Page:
Gene Autry Biography, Life, Interesting Facts
Gene Autry was an American actor and singer and is best known by his nickname; ‘The Singing Cowboy,’ due to his country singing and acting roles as a cowboy.
Childhood And Early Life
Gene Autry was born in Tioga, Texas on 29 September 1907 as Orvon Grover Autry. Is parents were Elnora Ozment and Delbert Autry. While still young Autry’s mother died and the family moved to Oklahoma. He helped his father on the ranch he owned there as well as attending school. Autry’s first experience of singing came from singing at his local church and playing guitar. At the age of sixteen, he left school and began working for St Louis – San Francisco Railway, a railroad company. He would man the telegraph lines that ran along the rail lines. Autry would often play his guitar to pass the time during his work shifts. One night he played for Will Rogers, the comic performer, who advised him to become a singer. Autry then moved to New York to pursue a career in show business.
In 1928, Gene Autry was rejected by the RCA Victor record label, he was given a letter of introduction and advised to build his profile. Autry then began appearing on a local radio station in Tulsa as ‘Oklahoma’s Yodelling Cowboy.’ In 1929, Autry got his first record deal when he signed with Columbia Records. He also received his show on a Chicago radio station which would run for four years. Autry mostly recorded covers during this early period of his career. Autry moved to California in 1934 and made his film debut in, In Old Santa Fe. Autry played a small role in the film, part of a troupe of singing cowboys. Autry’s next acting role was as the star in the short series, The Phantom Empire, another Western. With the production company, Republic Pictures Corp, Autry would make over forty Western films before 1940. Autry often appeared with the performer Smiley Burnette as his sidekick and the two would often sing at some stage of their films.
In 1940, Autry was given his show on CBS Radio, Gene Autry’s Melody Ranch. The show also launched a spin-off show based on Autry’s horse, Champion. The show was hugely popular with children, and many wished to become cowboys like Autry. Autry in response developed the ‘Cowboy Code’ a list of rules of how to be a good cowboy. The rules were mainly about being kind brave and respectful to others. Autry joined the U.S.A military during the Second World War and served as a transport pilot. Autry flew missions in China and India performing airlift missions.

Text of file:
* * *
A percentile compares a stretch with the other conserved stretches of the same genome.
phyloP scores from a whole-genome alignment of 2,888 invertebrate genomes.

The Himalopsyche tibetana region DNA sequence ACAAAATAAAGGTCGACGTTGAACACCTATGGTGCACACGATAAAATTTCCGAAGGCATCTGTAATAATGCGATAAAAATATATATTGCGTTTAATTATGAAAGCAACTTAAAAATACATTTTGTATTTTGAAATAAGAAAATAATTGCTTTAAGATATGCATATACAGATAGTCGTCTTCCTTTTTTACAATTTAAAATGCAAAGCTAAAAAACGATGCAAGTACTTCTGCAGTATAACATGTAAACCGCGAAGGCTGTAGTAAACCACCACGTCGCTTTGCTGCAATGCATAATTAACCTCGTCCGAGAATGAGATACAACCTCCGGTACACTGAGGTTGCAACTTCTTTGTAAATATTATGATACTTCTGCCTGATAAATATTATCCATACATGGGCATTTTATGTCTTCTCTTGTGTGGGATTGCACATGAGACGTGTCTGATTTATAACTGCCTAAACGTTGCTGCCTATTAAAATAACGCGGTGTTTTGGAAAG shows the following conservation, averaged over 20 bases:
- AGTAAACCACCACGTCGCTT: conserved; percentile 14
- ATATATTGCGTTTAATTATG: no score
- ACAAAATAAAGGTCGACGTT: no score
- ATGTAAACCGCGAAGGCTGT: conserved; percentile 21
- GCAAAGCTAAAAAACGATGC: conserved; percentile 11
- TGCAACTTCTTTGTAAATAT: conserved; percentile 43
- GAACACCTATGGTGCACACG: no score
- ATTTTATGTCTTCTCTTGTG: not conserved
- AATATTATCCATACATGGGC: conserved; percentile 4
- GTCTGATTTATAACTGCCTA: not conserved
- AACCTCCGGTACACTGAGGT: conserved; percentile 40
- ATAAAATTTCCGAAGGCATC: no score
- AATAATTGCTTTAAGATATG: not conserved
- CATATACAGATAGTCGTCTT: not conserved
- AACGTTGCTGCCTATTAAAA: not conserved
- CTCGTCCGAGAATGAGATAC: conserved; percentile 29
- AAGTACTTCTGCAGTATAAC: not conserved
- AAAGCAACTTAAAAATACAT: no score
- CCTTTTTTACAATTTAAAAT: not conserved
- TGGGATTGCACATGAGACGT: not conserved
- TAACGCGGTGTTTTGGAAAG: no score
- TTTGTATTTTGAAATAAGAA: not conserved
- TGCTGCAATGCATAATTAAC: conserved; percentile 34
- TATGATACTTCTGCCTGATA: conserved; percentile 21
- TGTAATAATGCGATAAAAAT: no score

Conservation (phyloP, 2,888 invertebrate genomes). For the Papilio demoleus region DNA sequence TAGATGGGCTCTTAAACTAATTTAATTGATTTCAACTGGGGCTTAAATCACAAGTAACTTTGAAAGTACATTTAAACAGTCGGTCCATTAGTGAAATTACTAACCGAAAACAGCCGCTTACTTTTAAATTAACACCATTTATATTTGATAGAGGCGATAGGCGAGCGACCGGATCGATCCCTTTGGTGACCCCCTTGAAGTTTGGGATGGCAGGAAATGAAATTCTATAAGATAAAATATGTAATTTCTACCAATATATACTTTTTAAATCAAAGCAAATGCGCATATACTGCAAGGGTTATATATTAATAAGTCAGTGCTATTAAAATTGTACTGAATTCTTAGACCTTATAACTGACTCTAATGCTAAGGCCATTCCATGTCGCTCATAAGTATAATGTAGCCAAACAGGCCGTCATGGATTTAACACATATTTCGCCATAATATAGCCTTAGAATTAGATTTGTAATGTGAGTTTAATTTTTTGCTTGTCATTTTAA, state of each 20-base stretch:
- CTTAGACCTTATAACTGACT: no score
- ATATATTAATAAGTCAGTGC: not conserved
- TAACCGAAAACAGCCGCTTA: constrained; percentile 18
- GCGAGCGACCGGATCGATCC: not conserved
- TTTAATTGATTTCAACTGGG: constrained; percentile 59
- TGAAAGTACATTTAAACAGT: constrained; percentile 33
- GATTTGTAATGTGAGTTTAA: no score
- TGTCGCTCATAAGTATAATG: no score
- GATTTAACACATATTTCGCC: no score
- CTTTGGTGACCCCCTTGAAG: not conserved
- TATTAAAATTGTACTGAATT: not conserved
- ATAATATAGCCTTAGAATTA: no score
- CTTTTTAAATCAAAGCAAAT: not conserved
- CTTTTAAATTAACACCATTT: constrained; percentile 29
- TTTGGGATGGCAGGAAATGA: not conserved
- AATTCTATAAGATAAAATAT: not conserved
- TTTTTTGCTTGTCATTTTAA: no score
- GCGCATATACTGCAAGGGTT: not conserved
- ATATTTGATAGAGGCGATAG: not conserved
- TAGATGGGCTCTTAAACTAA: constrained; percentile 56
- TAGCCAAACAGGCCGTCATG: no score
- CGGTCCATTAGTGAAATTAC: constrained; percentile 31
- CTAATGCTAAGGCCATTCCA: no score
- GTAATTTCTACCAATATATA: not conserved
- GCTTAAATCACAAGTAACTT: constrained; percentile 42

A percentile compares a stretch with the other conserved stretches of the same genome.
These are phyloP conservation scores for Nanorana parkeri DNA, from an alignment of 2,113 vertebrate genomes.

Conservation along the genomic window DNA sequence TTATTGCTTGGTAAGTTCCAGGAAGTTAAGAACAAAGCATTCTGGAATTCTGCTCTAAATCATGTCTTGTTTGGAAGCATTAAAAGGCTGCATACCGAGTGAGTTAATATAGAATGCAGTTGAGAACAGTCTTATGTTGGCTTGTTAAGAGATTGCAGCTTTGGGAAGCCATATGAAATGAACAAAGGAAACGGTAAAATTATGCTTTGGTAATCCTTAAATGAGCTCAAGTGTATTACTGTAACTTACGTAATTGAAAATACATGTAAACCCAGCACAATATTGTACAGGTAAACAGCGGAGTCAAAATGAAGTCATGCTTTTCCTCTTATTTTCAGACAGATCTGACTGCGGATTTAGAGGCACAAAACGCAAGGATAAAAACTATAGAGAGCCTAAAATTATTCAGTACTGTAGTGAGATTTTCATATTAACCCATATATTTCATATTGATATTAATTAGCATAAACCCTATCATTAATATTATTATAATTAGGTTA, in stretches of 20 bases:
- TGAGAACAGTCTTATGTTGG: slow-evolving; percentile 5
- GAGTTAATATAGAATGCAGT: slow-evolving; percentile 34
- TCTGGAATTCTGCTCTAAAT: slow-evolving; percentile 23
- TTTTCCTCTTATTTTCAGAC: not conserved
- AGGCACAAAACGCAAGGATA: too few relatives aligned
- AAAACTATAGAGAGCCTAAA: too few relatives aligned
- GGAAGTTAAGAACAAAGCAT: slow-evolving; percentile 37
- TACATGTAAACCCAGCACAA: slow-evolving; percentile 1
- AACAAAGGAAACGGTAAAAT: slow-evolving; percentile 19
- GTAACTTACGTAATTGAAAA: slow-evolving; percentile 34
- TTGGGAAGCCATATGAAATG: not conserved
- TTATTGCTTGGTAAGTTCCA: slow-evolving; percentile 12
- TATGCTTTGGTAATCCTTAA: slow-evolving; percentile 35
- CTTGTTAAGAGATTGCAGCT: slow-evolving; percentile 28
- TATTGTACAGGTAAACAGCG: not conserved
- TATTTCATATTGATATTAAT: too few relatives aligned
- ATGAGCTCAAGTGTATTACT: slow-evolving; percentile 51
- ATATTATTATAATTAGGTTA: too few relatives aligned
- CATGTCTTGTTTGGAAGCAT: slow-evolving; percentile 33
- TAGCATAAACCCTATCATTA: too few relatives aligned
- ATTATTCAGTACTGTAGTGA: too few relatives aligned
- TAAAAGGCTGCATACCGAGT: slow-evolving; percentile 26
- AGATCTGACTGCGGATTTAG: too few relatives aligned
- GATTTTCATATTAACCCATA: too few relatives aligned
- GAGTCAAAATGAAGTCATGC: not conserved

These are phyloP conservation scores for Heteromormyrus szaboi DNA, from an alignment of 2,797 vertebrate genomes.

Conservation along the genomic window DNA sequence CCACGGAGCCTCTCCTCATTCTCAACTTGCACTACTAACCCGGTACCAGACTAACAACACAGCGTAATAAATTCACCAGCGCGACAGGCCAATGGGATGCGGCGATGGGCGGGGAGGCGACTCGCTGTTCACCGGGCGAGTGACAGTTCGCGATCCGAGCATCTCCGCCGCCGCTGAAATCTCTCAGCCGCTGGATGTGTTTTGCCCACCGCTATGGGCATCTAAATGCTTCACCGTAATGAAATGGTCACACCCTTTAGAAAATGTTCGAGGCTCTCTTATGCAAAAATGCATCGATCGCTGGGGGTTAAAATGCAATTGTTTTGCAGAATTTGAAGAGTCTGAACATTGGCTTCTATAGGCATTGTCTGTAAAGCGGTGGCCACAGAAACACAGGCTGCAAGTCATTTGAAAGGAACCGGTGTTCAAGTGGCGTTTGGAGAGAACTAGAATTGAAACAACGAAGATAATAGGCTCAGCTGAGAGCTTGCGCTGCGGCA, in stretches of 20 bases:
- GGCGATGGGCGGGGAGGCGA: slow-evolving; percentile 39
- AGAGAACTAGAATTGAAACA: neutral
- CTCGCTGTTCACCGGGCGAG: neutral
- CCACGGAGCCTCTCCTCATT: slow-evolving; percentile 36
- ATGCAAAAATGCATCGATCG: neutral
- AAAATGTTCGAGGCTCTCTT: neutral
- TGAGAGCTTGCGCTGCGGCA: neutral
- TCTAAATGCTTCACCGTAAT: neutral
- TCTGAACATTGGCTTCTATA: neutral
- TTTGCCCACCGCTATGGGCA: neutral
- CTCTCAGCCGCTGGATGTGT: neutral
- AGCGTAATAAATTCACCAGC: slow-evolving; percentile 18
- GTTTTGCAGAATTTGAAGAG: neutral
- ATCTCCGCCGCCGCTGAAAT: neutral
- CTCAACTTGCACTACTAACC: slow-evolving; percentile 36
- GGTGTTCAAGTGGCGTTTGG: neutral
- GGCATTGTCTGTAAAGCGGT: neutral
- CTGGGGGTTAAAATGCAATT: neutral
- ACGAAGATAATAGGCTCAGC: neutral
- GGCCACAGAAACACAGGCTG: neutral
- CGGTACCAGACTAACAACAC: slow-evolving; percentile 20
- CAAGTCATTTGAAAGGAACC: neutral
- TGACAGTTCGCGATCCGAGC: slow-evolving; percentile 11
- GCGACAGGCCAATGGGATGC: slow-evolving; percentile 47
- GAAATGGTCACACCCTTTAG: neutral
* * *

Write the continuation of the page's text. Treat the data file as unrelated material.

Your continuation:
Autry was also a successful businessman he owned rodeo stock and a ranch used for film production. Autry also was the founder of the Challenge Records record label, which is best known for producing The Champs’ hit, Tequila. Autry would also assemble a substantial media empire consisting of some radio stations and a Los Angeles based television station. After the end of the Second World War Autry returned to performing. Autry’s biggest successes were his Christmas songs, Autry released, Santa Claus is Coming to Town, Here Comes Santa Claus, Rudolph the Red Nose Reindeer, and Frosty the Snowman. Autry was also a baseball franchise owner. During the 1950s he part owned the minor league team, the Hollywood Stars. When the major leagues expanded to California Autry sought to gain the coverage rights to their games. Instead, Autry was offered ownership of the newly formed, Los Angeles Angels, in 1961.
Autry also served as vice-president of the American League. He sold his controlling stake in the Angels to Disney in 1996. The Angels retired the number 26 jersey in honor of Autry to symbolize him being the 26th man on the 25 man MLB roster. Autry also sold off much of his media holdings netting him hundreds of millions of dollars. Autry had retired from show business in 1964; he had appeared in over one hundred movies and released some six hundred records.
Gene Autry married Ina May Spivey in 1932, and the marriage lasted until her death in 1980. The following year Autry married Jacqueline Ellam. Autry would die of lymphoma on 2 October 1998. Autry was also a Freemason and was a member of the Catoosa Lodge in Oklahoma. He was a 33rd degree, Master Mason.
Awards And Achievements
Gene Autry has been inducted into some halls of fame, reflecting his success and contributions to some fields. In 1972, he was inducted into the Western Performers Hall of Fame. He received a star on Hollywood’s Walk of Fame for each of the five categories represented on the walk, Film, TV, Music, Radio, and Stage. Autry is also a member of the ProRodeo Hall of Fame.